The Minister for Tourism, Arts and Culture, Mrs Catherine Afeku has stated that the 2004 Ghana Culture Policy is set to be reviewed.
The Minister indicated that a committee has been set up to review the existing culture policy which was dedicated to the realisation of the vision of Ghanaians “to respect, preserve, harness and use their cultural heritage and resources to develop a united, vibrant and prosperous national community with a distinctive African identity.”
The 27-member review committee, put together by the Ministry of Tourism, Arts and Culture, is headed by Professor George Panyin Hagan, a former Chairman of the National Commission on Culture and former flagbearer of the Convention People’s Party.
Other members of the committee are Mr Joseph Osei Owusu, first Deputy Speaker of Parliament, Nana Kobina Nketsia, Omanhen of Essikado, Professor Esi Sutherland Addy, chairperson and co-convener of the Ghana Culture Forum, Professor Abdulai Salifu Asuro, chairman of the Ghana Folklore Board, Mr Akunu Dake, CEO of Heritage Development, Professor Kofi Agyekum, Dean of the School of Performing Arts, Nana Kwesi Gyan Apenteng, immediate past chairman of the National Media Commission and Apagyahene of Akyem Tafo.
Others are Professor Kofi Anyidoho, a poet and professor of English, Professor Akosua Adomako Ampofo, a lecturer at the Institute of African Studies, Mr K. Boateng of the National Commission on Culture and Mr Enimil Ashon, communication consultant.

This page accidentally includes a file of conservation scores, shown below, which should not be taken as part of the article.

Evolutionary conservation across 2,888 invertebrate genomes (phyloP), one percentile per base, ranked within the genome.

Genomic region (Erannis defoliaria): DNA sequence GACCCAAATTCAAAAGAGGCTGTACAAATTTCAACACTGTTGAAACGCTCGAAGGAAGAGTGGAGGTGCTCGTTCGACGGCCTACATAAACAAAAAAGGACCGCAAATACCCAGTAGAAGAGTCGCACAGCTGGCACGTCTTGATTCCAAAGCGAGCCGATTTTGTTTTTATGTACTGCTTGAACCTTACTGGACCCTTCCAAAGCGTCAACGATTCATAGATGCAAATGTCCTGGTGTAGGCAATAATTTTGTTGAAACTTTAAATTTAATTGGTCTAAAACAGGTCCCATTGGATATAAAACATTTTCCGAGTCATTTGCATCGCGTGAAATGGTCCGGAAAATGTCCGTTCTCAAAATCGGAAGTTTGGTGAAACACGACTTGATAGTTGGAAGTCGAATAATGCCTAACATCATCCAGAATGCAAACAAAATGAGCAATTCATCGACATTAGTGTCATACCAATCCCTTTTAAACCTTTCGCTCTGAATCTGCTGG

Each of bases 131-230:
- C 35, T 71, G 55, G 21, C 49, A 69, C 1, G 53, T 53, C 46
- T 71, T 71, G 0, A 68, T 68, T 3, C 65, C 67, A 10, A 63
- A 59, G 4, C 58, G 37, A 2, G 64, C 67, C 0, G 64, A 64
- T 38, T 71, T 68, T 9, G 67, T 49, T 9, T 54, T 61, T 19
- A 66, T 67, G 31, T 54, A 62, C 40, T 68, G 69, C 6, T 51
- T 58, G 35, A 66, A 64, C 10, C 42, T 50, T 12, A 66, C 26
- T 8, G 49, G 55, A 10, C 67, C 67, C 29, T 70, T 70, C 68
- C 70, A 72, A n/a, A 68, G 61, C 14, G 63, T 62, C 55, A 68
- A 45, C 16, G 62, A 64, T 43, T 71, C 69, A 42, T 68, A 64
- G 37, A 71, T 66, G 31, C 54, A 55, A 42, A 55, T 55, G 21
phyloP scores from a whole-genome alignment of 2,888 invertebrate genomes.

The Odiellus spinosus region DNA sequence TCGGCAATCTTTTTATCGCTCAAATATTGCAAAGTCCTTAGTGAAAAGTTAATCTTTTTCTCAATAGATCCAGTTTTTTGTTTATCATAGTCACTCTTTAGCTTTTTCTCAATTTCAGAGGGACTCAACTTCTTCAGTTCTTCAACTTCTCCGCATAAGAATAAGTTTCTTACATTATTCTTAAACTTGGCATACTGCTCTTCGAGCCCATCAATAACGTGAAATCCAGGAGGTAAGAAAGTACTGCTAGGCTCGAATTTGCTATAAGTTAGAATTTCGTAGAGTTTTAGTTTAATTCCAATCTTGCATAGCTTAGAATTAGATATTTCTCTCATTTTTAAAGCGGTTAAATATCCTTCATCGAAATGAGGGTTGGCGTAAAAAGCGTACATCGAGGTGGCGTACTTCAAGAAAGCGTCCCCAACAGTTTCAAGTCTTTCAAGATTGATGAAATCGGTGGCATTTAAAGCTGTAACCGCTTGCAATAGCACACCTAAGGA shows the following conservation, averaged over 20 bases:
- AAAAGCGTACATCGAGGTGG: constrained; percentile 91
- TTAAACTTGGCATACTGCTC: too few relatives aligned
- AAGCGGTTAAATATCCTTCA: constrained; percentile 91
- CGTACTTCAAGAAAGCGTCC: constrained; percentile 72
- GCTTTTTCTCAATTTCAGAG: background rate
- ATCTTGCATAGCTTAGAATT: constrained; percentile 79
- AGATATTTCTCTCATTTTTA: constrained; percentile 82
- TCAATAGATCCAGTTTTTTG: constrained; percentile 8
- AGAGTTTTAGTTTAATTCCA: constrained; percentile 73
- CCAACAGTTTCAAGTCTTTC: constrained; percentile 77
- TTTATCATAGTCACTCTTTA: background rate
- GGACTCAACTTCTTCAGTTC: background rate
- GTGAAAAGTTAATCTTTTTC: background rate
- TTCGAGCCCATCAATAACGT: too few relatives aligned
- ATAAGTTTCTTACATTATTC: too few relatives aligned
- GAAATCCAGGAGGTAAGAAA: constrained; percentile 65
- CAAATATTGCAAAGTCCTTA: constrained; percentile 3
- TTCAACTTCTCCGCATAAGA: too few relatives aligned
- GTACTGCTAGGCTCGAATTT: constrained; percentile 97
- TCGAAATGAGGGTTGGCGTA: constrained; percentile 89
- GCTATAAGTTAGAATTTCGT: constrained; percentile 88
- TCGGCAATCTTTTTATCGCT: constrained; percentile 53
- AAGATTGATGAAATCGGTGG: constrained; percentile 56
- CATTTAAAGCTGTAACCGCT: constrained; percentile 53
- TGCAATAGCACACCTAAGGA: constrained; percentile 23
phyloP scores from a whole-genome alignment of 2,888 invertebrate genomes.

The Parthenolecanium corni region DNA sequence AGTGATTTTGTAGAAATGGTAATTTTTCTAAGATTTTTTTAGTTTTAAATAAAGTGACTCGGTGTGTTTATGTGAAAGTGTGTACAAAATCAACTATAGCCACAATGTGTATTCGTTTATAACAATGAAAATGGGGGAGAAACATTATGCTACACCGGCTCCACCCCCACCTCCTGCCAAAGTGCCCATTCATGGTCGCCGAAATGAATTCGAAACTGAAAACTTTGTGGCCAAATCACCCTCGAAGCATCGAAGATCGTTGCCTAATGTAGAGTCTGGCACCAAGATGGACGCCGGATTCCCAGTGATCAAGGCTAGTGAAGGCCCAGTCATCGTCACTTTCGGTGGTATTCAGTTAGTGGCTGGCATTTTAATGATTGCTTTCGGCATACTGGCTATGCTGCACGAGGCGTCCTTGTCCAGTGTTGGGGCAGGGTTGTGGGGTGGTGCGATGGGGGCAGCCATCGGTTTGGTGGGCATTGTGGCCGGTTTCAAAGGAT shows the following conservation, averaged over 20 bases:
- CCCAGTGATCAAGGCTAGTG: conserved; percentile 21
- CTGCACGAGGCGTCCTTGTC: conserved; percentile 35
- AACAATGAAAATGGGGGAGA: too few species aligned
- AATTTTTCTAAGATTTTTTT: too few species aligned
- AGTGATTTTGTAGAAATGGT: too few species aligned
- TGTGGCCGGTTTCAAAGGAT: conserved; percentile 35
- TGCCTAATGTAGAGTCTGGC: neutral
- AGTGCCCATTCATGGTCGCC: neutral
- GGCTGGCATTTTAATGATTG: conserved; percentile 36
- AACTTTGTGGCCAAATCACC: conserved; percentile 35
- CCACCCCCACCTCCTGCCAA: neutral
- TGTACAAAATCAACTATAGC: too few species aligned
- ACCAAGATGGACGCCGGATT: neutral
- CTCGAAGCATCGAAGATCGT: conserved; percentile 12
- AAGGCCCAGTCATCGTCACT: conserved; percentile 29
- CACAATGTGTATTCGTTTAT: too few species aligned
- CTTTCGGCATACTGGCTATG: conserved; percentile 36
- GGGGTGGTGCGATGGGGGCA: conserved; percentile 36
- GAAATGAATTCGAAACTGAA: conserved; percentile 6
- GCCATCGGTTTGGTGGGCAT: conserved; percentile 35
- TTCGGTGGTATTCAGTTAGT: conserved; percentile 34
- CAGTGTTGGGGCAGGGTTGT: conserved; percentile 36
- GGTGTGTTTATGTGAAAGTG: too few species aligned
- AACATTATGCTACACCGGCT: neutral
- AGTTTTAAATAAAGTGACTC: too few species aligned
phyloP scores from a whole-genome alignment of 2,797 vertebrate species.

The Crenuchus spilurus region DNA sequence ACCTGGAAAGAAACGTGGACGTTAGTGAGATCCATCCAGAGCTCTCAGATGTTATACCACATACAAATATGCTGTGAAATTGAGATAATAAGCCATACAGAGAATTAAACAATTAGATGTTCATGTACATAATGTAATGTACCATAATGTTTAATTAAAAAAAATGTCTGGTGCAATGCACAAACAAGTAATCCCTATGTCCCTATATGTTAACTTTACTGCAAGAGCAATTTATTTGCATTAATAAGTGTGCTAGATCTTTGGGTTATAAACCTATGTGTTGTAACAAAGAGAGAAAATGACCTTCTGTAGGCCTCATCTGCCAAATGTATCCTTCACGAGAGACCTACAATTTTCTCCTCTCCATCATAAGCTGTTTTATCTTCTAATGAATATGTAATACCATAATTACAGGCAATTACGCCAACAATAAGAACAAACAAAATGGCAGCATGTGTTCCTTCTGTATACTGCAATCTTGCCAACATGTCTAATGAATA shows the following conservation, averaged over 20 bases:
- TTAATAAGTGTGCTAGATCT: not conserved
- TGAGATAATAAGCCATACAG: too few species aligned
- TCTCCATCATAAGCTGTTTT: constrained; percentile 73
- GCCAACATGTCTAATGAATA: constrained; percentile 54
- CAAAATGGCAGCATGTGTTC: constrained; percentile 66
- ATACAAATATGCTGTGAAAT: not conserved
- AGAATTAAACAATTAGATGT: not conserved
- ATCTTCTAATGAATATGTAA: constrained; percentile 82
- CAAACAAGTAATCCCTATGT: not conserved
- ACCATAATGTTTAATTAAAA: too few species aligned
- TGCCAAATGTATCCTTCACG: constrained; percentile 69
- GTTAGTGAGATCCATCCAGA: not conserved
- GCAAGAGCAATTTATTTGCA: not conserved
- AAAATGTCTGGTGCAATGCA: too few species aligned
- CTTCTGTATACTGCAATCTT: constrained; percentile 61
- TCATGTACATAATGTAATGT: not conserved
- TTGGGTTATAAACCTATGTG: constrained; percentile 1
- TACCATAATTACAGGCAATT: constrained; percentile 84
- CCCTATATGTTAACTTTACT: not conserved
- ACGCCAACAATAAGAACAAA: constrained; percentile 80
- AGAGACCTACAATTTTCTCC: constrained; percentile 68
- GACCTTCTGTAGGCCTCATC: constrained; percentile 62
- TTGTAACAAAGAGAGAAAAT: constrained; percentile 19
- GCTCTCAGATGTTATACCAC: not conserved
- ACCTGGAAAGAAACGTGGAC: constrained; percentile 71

The rest are representatives of the main artistic domains in Ghana, namely Visual Arts Association, Musicians Union of Ghana, Ghana Fashion Designers Association, Ghana Academy of Film and Television Arts (GAFTRA) and the Ghana Dance Association.
In her inaugural address, Mrs Catherine Abelema Afeku, Minister of Tourism, Arts and Culture advocated dedicated periods on the school time table for the teaching of culture.
Debunking the conception that culture runs counter to modernity, she charged the committee to come up with a revised policy that would enable inventions in the traditional sphere, especially by the aged, to be digitalised and marketed through Instagram, microfiche and Pinterest, among other computer-age applications.
The Minister charged the committee to give the policy more flesh to enable it to deal with the challenges that plagued the existing policy, namely lack of dedicated funding for implementing the recommendations, and effective decentralisation of the policy at all levels.
On the National Festival of Arts and Culture (NAFAC), Mrs Afeku called for dedicated funding to ensure that the festival was well celebrated “so that NAFAC will really be a showcase of national culture” and its effects felt at all levels.
In his acceptance speech, the chairmanship of the committee, Prof. Hagan, in whose tenure as chairman of the Commission on Culture the existing policy was crafted and promulgated, entreated Ghanaians not to look down on culture.
“Culture is the salt with which we must eat every meal,” he said, cautioning that “It should not be an afterthought.”
Mrs Edna Nyame, Executive Director of the National Commission on Culture, said while the 2004 policy remained the single most important document from which all sectors – from architecture to culture -theoretically derived their raison d’etre, “it is undisputed that after 14 years, issues in, and the practise of culture have been affected by technology;” hence, the need for the policy review.